Diana attends a local bible studies group to try and make sense of why her son is missing and there she meets Amos. The two establish a connection and start an affair, but how long can they hide it, especially as Bill comes under increasing pressure as the evidence mounts against him.
Well I’m going to start with something that I have mentioned on numerous occasions and that is the film being recorded with a mix of handheld cameras and those set up on tripods or other such apparatus. When will film-makers realise that recording on handheld/shoulder mounted cameras are not a good idea when you’ve shown that you have equipment available. Don’t get me wrong, I appreciate that there are a lot of shots that you can get on a tripod/equivalent mounted camera, but for the most part it makes the film look very amateurish and quite frankly, I hate it.
There are many films that I have watched in recent years which have been perfectly good films in terms of acting and plot, but they have been practically unwatchable due to the camera work. For example, when I reviewed Tom à la ferme, I noted that whilst the film is fantastic and one of the strongest films that I have reviewed for this site, early on it is following the character of Tom so closely due to the handheld/shoulder mounted nature that when they follow him around a corner, they are focusing on his shoulder and it ruins a lot of the early film.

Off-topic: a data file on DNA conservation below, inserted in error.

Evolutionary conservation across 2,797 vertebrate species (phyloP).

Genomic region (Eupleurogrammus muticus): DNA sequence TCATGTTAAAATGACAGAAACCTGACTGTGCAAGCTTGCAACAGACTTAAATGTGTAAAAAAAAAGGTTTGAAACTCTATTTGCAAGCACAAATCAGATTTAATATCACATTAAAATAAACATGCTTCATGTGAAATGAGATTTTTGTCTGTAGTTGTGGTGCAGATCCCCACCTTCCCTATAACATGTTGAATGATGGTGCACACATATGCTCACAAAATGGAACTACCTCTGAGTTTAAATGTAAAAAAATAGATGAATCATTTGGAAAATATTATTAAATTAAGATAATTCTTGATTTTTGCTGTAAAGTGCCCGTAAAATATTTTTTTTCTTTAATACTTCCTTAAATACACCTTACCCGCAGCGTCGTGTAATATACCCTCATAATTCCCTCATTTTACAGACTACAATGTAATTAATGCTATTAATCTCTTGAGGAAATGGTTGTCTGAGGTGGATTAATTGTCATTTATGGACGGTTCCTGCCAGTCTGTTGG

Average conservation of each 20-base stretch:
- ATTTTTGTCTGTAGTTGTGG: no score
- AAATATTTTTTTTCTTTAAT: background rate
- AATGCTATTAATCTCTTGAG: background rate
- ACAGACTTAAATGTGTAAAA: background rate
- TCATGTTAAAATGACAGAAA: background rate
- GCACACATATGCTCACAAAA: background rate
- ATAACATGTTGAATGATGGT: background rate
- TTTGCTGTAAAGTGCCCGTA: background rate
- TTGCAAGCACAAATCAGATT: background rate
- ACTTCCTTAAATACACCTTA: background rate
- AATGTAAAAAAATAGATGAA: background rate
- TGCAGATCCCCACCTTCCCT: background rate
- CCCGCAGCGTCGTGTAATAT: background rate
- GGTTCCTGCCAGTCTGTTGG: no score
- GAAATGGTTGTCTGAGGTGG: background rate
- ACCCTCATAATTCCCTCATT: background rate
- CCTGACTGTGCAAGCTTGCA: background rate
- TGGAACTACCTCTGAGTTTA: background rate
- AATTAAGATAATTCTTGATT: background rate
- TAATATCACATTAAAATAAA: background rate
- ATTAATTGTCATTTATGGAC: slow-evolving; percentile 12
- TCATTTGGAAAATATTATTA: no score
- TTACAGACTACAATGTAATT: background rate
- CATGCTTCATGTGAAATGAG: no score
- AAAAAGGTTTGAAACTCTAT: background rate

The strange thing is that whilst the director opts for that handheld/shoulder mounted cameras, creating the shaking effect, a lot of the scenes didn’t require it and could have easily been tripod mounted, improving the picture. For example, there is a scene after about an hour or so when Diana and Bill are talking about their personal issues, it does pan between the character, it remains stationary on them and yet doesn’t use a mounted camera, and so whilst trying to concentrate on what they’re saying, your eyes are constantly moving just to try and keep them within your line of sight. I’m not sure what comes closer to it, calling it careless or just lazy, but either way if you have poor camera work then it could ruin the rest of the film for you.
Now, whilst the camera work didn’t distract from the rest of the film with Tom à la ferme, I struggled to find Little Accidents as enjoyable. Don’t get me wrong, it’s not awful, it’s a rather interesting story or the characters are well developed, but I can’t quite put my finger on it. There is just something missing that would make it something that would want to watch again, but without being able to quite figure out what it is, I can’t really suggest an improvement for it.